I dug deeper. And that's where I first came across the Greek letter "ξ" pronounced "xsi," which Riemann used when writing about a variation of his famous zeta function (later the uppercase form of xsi "Ξ" was adopted for this purpose). According to Wikipedia, it's also a symbol used when talking about random variables, which is why it came up in my search.

I pondered the simplicity, elegance, and beauty of that symbol, thinking about its three curliques, which brought me back to ternary logic and how its "third pole" gently blends everything into infinity... and then remembered I was on the larger task of finding a symbol and name for Infinity and Oneness, not Random. No one would get this reference to random but me. So I dropped it, and continued the larger search.

Looking at Greek and Latin roots, I soon found myself back in Strong's concordance again, contemplating the meaning of the word arché, not because of its relationship with infinity, but this time because "beginning" is the opposite of "end" in "without-end" of "infinity." Arché means "beginning" and "origin" and even "sovereign authority," and it has the benefit of being the word that Thales used... long ago... when the idea of infinity was just beginning to be understood. Clearly, arché was a solid etymological root with which to begin.

Okay, the Greek root for "beginning" is going to work, so how about considering a structural opposite to "without-end" by looking at the etymology of "with"? A search engine quickly pulled up a list of Greek and Latin prefixes. I went to Latin first, but "com-arché" or "coarché" or "co-initio" didn't feel right. I went to the Greek roots for the prefix "with."

Syn. That's the Greek root. As I searched around a little more, it was becoming clear that for what I was seeking, "synarché" would be the most accurate neologism. But happily, this time when I went to Strong's concordance for another look at arché, my search engine delivered a webpage that included a reference to Thayer's Greek Lexicon, and there it was (see illustration):

There is an older form of "syn" and it begins with the wonderful ξ! The word is "ξύν," pronounced "ksun" or "xsin." Excited to see the xsi again, I joined the two roots: xsinarché, then ksunarché, but alas, if I wanted anyone else to understand what I was saying xsinarché was obscure, worse than the awkwardness of cominitio by a yard.

I thought for a little while about that. Wait, what about using the transliteration synarché, but still refering to the original root ξύν xsun when using the Greek?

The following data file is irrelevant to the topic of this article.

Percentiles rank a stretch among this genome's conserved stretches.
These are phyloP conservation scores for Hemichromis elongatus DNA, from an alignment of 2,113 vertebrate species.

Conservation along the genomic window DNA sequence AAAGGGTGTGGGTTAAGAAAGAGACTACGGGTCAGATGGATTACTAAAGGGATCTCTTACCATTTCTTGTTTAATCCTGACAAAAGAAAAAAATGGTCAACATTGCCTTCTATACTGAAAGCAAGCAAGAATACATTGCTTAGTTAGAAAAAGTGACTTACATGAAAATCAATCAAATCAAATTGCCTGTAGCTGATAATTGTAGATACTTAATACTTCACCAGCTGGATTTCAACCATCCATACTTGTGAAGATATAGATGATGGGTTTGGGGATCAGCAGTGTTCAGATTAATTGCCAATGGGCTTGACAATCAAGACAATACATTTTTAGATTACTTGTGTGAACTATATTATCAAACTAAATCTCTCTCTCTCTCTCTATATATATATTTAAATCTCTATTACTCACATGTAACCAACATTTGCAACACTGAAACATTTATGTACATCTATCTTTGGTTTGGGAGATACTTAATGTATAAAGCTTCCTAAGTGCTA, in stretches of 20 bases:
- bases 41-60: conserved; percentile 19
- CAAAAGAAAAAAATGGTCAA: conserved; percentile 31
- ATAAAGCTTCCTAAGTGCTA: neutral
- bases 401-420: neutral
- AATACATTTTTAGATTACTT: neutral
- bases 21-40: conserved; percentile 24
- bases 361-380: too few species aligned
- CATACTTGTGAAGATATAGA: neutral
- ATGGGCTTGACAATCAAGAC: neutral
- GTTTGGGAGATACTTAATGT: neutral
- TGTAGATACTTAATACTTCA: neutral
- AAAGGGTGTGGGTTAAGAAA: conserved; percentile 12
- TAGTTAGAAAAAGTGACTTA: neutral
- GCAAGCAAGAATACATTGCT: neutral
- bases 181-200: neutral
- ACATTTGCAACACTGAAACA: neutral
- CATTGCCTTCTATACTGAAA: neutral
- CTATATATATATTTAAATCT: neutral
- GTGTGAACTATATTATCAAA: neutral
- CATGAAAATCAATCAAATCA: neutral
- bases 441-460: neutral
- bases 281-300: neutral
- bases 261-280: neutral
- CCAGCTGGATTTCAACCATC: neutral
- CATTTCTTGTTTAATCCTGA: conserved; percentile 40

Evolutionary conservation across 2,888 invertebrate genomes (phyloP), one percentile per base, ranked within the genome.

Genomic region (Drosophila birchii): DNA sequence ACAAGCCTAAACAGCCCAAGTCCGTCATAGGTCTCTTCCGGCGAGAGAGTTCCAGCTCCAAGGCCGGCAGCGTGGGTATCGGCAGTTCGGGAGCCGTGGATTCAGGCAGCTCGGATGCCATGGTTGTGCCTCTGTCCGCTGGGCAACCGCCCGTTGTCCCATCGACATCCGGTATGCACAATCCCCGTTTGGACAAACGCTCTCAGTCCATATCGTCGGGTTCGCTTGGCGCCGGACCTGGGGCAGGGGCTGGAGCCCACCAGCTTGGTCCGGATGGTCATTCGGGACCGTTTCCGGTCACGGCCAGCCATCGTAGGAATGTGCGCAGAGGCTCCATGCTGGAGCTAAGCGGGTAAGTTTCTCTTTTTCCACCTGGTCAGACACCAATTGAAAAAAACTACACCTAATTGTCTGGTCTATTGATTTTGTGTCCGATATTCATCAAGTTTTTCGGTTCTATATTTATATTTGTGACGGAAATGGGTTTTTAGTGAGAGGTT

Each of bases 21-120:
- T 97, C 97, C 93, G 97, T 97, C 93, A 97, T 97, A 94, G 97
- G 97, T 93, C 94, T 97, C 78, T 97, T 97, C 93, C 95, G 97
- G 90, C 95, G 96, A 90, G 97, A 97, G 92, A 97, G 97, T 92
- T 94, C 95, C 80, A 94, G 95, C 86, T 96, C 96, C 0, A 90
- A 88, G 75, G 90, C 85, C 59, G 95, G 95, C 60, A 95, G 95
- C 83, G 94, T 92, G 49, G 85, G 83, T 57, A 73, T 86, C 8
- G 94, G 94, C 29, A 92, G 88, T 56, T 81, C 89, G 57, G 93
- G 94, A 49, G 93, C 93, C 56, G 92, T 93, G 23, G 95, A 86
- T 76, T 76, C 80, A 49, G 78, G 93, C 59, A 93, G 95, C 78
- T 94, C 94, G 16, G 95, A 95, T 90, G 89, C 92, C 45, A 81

And there you have it. The origin of "with-beginning" or synarché, spelled with a ξ. Etymologically sound, graphically elegant, a nice solid foundation upon which to build a truly paradisaical "infinity."

With that solved, there remained the issue of whether to call this synarché or synarche, to make it easier for others to write it -- diacriticals like é are not always easy to enter into a computer, say, for example, in a URL. Or they can cause display problems in some older terminals (which display something like "synarché"). Should it be www.synarché.org or www.synarche.org? One should think about such consequences when one creates new words. And what about mathematicians who are already using xsi to refer to random variables? Are there other similar collisions? (Yes, for one example, a little bit of research on the similar word synarchy turns up a whole host of references that are not at all related to mathematical symbols for infinity.)

The answer will not please everyone, but there may not be a way to please everyone on such matters -- the experts who are to be pleased are often the most hair-splitting, since it is by splitting hairs that etymological experts learn and know what they know. So here's the answer:

Synarché, a new word for what was formerly known as infinity, can be spelled synarché or synarche; either one is acceptable, but synarchy is already taken, so we'll hold firm to the e to keep things clear. The symbol xsi "ξ", which is to be used when referring to the center of the rotated Riemann Sphere with i, j, and k as described above, or to the point where mathematical infinity touches reality, or to all of creation, is just too beautiful to lay aside in pursuit of something more pedantically perfect. If my intuition about it is correct, people who are already using xsi "ξ" for random variables may enjoy the fact that they're also touching infinity from time to time as they go about their work. (I have a future essay in mind regarding specifically what is meant by "touching infinity," or rather, we should now say "touching synarché," since mathematical infinity cannot be touched, but synarché can -- it is everywhere.) If I am incorrect, no one will care about what I write here so the point is moot.

My appeal is to mathematical beauty, and I hope, as I continue researching this marvellous discovery, it continues to astonish and inspire, and ultimately, it works. If I'm right, I'm in the process of making a significant discovery in mathematical history. I've been gloriously wrong before. Many thousands have stood at a similarly high precipice and discovered that they were wrong. Perhaps as many more never did figure out that they were wrong... but they were. Thus, I may be wrong, and hopefully I have the ability to walk down from the precipice if need be. In which case, this is a fun adventure which will soon be forgotten, and nothing of consequence has happened. But if I'm right, there's a reason The Absolute Utmost Supreme Unlimited Intelligible Everything Everywhere led me to this beautiful ternary symbol as the point where one can touch, and be with, The Beginning.

For those appreciate this idea but prefer to stay out of theological debates, the threefold vortex of lowercase xsi refers to "Infinity, Oneness, and Random," or, if that's still too far out there, it refers to the graceful blending-into-infinity nature of the third pole of ternary logic, or even simply the original approach of joining a lemniscate ∞ with a zero 0.

Last thing; a curious irony: as a letter, the original meaning of Xsi is "detached from" which is what the three dashes in the uppercase version "Ξ" represent -- the middle bar is detached from what is above and below. It's curious because the full prefix "ksun" or "syn" (ξύν) itself means "with."

Posted in Mathy Stuff, Phlosphy Stuff, Postinfinity Tergiversation on Apr 22, 2021

Post New Comment